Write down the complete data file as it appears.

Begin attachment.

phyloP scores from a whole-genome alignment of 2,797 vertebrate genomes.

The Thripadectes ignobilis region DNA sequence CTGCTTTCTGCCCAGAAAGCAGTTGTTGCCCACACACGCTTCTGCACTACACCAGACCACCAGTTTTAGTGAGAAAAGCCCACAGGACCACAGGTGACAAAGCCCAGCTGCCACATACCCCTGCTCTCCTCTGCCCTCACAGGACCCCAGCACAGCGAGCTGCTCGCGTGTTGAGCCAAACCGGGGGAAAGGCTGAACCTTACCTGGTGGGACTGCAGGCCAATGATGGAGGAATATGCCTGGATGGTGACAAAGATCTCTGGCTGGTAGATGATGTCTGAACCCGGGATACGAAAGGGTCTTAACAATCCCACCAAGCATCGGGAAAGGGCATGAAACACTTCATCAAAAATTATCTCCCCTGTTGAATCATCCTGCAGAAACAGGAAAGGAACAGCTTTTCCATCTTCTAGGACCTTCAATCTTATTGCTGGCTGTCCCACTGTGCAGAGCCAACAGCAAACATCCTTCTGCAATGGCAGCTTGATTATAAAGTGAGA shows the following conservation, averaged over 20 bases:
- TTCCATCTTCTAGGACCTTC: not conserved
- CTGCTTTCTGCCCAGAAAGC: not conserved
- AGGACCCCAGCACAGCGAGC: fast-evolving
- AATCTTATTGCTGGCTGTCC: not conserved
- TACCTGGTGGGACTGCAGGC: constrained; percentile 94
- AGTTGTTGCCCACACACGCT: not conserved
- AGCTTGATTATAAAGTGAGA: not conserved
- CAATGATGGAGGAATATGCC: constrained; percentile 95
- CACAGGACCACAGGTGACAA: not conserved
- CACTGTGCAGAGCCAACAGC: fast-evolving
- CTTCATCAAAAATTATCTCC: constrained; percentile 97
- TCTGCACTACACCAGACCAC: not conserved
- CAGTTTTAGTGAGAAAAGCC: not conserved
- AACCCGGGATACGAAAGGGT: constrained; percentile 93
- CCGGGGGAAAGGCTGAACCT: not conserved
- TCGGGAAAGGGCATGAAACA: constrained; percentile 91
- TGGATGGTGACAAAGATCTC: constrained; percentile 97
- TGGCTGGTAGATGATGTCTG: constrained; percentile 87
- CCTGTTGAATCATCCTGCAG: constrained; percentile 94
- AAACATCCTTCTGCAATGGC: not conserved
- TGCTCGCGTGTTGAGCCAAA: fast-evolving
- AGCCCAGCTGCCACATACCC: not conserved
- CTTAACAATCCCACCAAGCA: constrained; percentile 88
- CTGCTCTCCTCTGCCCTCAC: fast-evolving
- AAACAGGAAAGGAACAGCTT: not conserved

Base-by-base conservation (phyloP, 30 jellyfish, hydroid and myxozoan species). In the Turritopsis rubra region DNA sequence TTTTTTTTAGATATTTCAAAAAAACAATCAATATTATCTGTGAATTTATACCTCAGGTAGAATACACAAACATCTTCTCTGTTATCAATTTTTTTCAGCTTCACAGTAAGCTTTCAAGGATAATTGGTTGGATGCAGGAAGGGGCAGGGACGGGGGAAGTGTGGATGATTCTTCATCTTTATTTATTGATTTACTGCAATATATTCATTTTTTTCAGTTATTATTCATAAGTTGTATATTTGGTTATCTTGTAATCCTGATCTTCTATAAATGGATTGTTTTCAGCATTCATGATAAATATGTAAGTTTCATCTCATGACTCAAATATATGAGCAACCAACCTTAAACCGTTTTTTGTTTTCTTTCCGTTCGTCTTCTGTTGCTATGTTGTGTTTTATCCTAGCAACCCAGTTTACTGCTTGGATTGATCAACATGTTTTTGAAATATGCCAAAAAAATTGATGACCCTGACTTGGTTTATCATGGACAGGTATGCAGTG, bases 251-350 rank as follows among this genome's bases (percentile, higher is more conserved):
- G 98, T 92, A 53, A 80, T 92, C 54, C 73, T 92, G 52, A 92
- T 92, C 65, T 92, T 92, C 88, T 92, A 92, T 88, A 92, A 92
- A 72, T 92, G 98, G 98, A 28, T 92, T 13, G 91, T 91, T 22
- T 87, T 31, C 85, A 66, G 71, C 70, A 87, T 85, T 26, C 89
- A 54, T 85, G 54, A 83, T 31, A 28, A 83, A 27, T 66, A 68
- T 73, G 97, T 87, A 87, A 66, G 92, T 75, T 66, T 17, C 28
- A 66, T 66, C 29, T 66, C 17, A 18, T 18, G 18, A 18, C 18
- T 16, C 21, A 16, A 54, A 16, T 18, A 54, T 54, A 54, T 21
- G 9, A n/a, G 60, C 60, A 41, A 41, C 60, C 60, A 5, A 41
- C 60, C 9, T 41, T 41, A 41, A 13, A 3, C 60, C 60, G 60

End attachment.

phyloP scores from a whole-genome alignment of 2,797 vertebrate genomes.

The Thripadectes ignobilis region DNA sequence CTGCTTTCTGCCCAGAAAGCAGTTGTTGCCCACACACGCTTCTGCACTACACCAGACCACCAGTTTTAGTGAGAAAAGCCCACAGGACCACAGGTGACAAAGCCCAGCTGCCACATACCCCTGCTCTCCTCTGCCCTCACAGGACCCCAGCACAGCGAGCTGCTCGCGTGTTGAGCCAAACCGGGGGAAAGGCTGAACCTTACCTGGTGGGACTGCAGGCCAATGATGGAGGAATATGCCTGGATGGTGACAAAGATCTCTGGCTGGTAGATGATGTCTGAACCCGGGATACGAAAGGGTCTTAACAATCCCACCAAGCATCGGGAAAGGGCATGAAACACTTCATCAAAAATTATCTCCCCTGTTGAATCATCCTGCAGAAACAGGAAAGGAACAGCTTTTCCATCTTCTAGGACCTTCAATCTTATTGCTGGCTGTCCCACTGTGCAGAGCCAACAGCAAACATCCTTCTGCAATGGCAGCTTGATTATAAAGTGAGA shows the following conservation, averaged over 20 bases:
- TTCCATCTTCTAGGACCTTC: not conserved
- CTGCTTTCTGCCCAGAAAGC: not conserved
- AGGACCCCAGCACAGCGAGC: fast-evolving
- AATCTTATTGCTGGCTGTCC: not conserved
- TACCTGGTGGGACTGCAGGC: constrained; percentile 94
- AGTTGTTGCCCACACACGCT: not conserved
- AGCTTGATTATAAAGTGAGA: not conserved
- CAATGATGGAGGAATATGCC: constrained; percentile 95
- CACAGGACCACAGGTGACAA: not conserved
- CACTGTGCAGAGCCAACAGC: fast-evolving
- CTTCATCAAAAATTATCTCC: constrained; percentile 97
- TCTGCACTACACCAGACCAC: not conserved
- CAGTTTTAGTGAGAAAAGCC: not conserved
- AACCCGGGATACGAAAGGGT: constrained; percentile 93
- CCGGGGGAAAGGCTGAACCT: not conserved
- TCGGGAAAGGGCATGAAACA: constrained; percentile 91
- TGGATGGTGACAAAGATCTC: constrained; percentile 97
- TGGCTGGTAGATGATGTCTG: constrained; percentile 87
- CCTGTTGAATCATCCTGCAG: constrained; percentile 94
- AAACATCCTTCTGCAATGGC: not conserved
- TGCTCGCGTGTTGAGCCAAA: fast-evolving
- AGCCCAGCTGCCACATACCC: not conserved
- CTTAACAATCCCACCAAGCA: constrained; percentile 88
- CTGCTCTCCTCTGCCCTCAC: fast-evolving
- AAACAGGAAAGGAACAGCTT: not conserved

Base-by-base conservation (phyloP, 30 jellyfish, hydroid and myxozoan species). In the Turritopsis rubra region DNA sequence TTTTTTTTAGATATTTCAAAAAAACAATCAATATTATCTGTGAATTTATACCTCAGGTAGAATACACAAACATCTTCTCTGTTATCAATTTTTTTCAGCTTCACAGTAAGCTTTCAAGGATAATTGGTTGGATGCAGGAAGGGGCAGGGACGGGGGAAGTGTGGATGATTCTTCATCTTTATTTATTGATTTACTGCAATATATTCATTTTTTTCAGTTATTATTCATAAGTTGTATATTTGGTTATCTTGTAATCCTGATCTTCTATAAATGGATTGTTTTCAGCATTCATGATAAATATGTAAGTTTCATCTCATGACTCAAATATATGAGCAACCAACCTTAAACCGTTTTTTGTTTTCTTTCCGTTCGTCTTCTGTTGCTATGTTGTGTTTTATCCTAGCAACCCAGTTTACTGCTTGGATTGATCAACATGTTTTTGAAATATGCCAAAAAAATTGATGACCCTGACTTGGTTTATCATGGACAGGTATGCAGTG, bases 251-350 rank as follows among this genome's bases (percentile, higher is more conserved):
- G 98, T 92, A 53, A 80, T 92, C 54, C 73, T 92, G 52, A 92
- T 92, C 65, T 92, T 92, C 88, T 92, A 92, T 88, A 92, A 92
- A 72, T 92, G 98, G 98, A 28, T 92, T 13, G 91, T 91, T 22
- T 87, T 31, C 85, A 66, G 71, C 70, A 87, T 85, T 26, C 89
- A 54, T 85, G 54, A 83, T 31, A 28, A 83, A 27, T 66, A 68
- T 73, G 97, T 87, A 87, A 66, G 92, T 75, T 66, T 17, C 28
- A 66, T 66, C 29, T 66, C 17, A 18, T 18, G 18, A 18, C 18
- T 16, C 21, A 16, A 54, A 16, T 18, A 54, T 54, A 54, T 21
- G 9, A n/a, G 60, C 60, A 41, A 41, C 60, C 60, A 5, A 41
- C 60, C 9, T 41, T 41, A 41, A 13, A 3, C 60, C 60, G 60